Cider was the predominant alcoholic beverage in America for a very long time. Apples grew well in most of the colonies, and as settlers moved westward, they brought apple trees with them. The legend of Johnny Appleseed – which is true, by the way – is one of planting apple trees across what was then the western frontier. Nearly every farm would have apple trees, and these apples were not modern varieties that could last very long once picked, even had they had refrigeration back then (which they did not). Most of the apples were pressed into cider that was fermented and put up in barrels for later consumption.
As America transitioned from a primarily agrarian society to a more industrial one, with more and more people moving to cities, beer would take the place of cider as the nation’s after-work tipple. Breweries could produce at scale, and take advantage of the prodigious amount of grain being grown in the Midwest. Cider simply couldn’t compete, plus waves of immigrants from northern Europe brought a thirst for beer.
We like Cider at Gotahold. It has about the same alcoholic strength as beer, so can be consumed by the pint, and it can be made from local ingredients; apples grow well here. It’s a nice contrast to beer in that the base and balance are distinctly different: most beer sets a malty body and sweetness against a balancing bitterness drawn from hops. Cider, by contrast, at least traditionally has neither of these elements. Apple sugars are 100% fermentable, so traditional farmhouse ciders like our First Temptation are dry, and of course since there is no boiling or hops, bitterness is also absent. What then gives a great cider a sense of balance and intrigue on the palette?
Most cidermakers deal with the relatively uninteresting hard cider that can be made from commercial apple juice or pressed eating apples by two methods: (1) backsweetening, and (2) flavoring. Backsweetening is a process of adding sugar to the final cider so it is not so dry, and has a bit more body and a rounder feel. Flavoring can take many methods, but the basic idea is to add other things to the cider (other fruit, spices, even in some cases hops) so that is has a more characteristic flavor profile, creating a number of different beverages from a blander base cider.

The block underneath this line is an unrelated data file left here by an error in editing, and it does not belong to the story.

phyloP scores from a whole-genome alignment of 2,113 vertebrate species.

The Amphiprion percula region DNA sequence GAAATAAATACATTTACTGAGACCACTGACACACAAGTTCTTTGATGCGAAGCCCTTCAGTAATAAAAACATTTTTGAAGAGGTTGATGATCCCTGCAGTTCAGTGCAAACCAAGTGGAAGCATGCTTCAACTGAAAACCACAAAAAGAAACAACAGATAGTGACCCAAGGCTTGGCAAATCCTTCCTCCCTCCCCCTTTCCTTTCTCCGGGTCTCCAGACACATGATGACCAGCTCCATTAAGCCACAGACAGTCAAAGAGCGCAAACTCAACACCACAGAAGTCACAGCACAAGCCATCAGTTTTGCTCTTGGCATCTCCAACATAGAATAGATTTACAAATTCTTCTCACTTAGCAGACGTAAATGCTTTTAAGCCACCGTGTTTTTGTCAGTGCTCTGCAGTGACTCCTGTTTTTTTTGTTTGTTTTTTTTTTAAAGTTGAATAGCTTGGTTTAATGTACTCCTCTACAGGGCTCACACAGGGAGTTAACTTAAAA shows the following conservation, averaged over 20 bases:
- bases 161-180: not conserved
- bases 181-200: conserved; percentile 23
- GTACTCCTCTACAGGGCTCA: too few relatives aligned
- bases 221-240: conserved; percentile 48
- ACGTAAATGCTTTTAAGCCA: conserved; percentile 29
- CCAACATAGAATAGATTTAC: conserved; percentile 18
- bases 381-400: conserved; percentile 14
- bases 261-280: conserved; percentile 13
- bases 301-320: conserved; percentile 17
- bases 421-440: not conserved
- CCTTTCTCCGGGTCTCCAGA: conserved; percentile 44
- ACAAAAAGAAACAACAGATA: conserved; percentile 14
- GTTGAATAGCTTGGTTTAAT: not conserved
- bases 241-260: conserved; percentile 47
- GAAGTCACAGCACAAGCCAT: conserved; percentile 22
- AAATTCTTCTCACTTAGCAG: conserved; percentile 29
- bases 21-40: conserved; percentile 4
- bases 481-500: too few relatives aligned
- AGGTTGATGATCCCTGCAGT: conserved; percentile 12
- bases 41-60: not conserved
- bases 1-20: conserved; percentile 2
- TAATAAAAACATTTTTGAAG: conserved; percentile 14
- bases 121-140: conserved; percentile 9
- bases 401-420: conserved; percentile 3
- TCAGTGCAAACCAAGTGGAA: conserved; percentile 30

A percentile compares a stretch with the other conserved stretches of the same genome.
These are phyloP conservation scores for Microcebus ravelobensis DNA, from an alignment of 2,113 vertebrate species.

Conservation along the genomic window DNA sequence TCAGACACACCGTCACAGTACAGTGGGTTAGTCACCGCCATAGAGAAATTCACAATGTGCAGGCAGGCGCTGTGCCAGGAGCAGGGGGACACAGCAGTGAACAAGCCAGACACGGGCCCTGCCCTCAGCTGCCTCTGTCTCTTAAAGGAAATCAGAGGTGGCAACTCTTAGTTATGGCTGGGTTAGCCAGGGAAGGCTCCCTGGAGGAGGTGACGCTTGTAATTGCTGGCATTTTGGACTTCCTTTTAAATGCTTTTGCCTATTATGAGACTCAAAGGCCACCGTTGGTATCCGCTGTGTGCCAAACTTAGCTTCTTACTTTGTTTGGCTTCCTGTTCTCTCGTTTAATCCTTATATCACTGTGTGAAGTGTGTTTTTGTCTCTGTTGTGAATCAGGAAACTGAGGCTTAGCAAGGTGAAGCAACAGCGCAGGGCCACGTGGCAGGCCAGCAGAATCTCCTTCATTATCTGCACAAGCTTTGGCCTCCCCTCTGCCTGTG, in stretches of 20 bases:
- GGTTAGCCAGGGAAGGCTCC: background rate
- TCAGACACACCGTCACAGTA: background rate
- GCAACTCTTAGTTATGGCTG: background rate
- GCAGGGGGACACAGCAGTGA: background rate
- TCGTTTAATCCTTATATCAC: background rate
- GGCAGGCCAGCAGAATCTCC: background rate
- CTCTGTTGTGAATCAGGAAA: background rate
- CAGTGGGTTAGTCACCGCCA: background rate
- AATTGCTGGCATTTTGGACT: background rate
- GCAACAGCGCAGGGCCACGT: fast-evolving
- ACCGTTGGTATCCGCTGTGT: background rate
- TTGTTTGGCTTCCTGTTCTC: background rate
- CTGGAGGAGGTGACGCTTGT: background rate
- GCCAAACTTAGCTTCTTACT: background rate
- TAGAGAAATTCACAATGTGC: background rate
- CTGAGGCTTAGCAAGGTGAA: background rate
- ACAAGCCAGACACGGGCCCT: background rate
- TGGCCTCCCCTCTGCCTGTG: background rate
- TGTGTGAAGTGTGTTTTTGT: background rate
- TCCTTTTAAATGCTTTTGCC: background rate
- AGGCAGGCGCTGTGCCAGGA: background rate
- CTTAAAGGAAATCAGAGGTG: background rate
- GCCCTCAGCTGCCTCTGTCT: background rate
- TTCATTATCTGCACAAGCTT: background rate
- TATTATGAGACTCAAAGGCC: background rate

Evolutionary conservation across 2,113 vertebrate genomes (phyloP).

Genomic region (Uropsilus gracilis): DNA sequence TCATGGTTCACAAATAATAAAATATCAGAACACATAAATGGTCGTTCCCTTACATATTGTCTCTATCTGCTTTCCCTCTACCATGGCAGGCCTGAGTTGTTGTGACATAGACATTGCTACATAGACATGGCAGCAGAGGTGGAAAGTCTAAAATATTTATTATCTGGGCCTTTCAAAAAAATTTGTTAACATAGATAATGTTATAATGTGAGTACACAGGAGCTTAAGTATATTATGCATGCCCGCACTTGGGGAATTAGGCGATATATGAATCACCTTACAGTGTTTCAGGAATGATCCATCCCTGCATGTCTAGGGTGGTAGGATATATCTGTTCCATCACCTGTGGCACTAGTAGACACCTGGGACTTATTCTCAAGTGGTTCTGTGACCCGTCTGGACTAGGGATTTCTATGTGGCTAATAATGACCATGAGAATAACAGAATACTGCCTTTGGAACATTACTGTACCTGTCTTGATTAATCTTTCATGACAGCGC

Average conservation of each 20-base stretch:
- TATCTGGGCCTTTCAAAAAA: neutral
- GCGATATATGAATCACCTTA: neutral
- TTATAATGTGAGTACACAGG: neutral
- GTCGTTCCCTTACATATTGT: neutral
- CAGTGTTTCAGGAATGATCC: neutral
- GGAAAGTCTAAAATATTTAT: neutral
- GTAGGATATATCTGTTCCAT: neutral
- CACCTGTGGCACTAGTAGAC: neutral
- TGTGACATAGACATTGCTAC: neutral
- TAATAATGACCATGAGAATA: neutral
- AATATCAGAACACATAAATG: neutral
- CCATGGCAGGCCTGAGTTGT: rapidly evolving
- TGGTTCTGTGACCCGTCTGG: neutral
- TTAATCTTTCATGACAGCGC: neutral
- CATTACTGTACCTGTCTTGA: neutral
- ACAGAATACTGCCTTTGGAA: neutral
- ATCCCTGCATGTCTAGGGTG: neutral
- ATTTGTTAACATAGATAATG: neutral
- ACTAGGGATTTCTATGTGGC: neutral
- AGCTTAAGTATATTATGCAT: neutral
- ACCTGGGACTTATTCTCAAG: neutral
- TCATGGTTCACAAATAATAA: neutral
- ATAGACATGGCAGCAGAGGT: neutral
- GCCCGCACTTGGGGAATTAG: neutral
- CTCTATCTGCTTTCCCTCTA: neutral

There are other paths to a more interesting cider. Traditional cider apples, for instance, are different than the eating apples that can be found in the supermarket produce aisle in that they bring either tannic bite or acidity to the cider, and in some cases characteristic aromas or flavors. Sharps are apples that are higher in acidity. Often crabapples, small, super acidic apples that grow wildly, can be incorporated into a good cider to bring sharpness. Bitters are apples that bring tannins to cider. Tannins can come across as astringent or even bitter (hence the name), and on their own these apples are nearly inedible. But properly blended into a mix of apples for a cider press, these apples can bring a balancing roundness to the final product.
Bittersharp apples bring both tannins and acidity and are the rare apple that can make a great cider on their own.
We were proud to partner with A & A Orchards of Berryville for the 2020 vintage of our cider, which we’re calling First Temptation. John Aselage and his team gave us the most interesting mix of apples they had available, which yeilded a beautifully fragrant, apple aroma when pressed. We conducted a mixed fermentation, which boosted the acidity of the cider through lactic fermentation. We also aged the cider for 6 months in a new oak foeder, which added a soft tannic mouthfeel to the cider, as well as light oaky notes that greatly compliment the overall cider. We finished it with a very light carbonation, which helped meld and brighten the flavors.